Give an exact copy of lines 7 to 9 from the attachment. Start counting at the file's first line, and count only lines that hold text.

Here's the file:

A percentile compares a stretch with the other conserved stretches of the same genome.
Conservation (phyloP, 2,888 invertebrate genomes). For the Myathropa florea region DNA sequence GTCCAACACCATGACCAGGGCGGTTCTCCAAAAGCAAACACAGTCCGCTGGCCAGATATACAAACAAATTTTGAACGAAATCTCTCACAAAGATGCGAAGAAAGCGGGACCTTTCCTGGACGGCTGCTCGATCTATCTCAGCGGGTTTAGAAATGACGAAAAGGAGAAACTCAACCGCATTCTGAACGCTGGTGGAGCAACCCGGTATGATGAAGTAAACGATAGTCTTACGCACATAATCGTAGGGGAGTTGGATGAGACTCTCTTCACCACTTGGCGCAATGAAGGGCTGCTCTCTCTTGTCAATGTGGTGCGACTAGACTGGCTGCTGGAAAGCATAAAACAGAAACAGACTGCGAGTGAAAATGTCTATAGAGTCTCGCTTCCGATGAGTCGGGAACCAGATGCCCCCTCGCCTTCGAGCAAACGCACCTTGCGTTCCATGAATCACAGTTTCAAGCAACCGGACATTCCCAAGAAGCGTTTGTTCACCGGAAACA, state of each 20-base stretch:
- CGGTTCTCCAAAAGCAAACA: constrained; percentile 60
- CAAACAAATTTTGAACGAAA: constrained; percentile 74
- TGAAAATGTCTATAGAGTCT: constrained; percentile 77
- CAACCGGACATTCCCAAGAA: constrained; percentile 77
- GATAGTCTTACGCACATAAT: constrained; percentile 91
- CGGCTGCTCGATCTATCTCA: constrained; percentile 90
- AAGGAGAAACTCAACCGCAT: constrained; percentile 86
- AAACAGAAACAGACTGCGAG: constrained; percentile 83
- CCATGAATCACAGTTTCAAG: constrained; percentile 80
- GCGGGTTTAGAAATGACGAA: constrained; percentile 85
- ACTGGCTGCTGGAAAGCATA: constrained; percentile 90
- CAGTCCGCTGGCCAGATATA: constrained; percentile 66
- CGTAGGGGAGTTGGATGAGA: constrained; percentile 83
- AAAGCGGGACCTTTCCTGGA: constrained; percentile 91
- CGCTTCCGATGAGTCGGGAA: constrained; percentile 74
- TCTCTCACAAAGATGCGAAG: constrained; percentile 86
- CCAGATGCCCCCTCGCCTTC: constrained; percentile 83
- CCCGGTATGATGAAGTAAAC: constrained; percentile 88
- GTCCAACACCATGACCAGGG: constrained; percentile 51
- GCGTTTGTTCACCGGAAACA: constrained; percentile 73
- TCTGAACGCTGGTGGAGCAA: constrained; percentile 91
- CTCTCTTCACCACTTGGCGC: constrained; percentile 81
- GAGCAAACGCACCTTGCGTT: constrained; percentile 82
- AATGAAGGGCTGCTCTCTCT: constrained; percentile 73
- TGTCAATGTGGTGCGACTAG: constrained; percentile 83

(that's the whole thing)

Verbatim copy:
- GATAGTCTTACGCACATAAT: constrained; percentile 91
- CGGCTGCTCGATCTATCTCA: constrained; percentile 90
- AAGGAGAAACTCAACCGCAT: constrained; percentile 86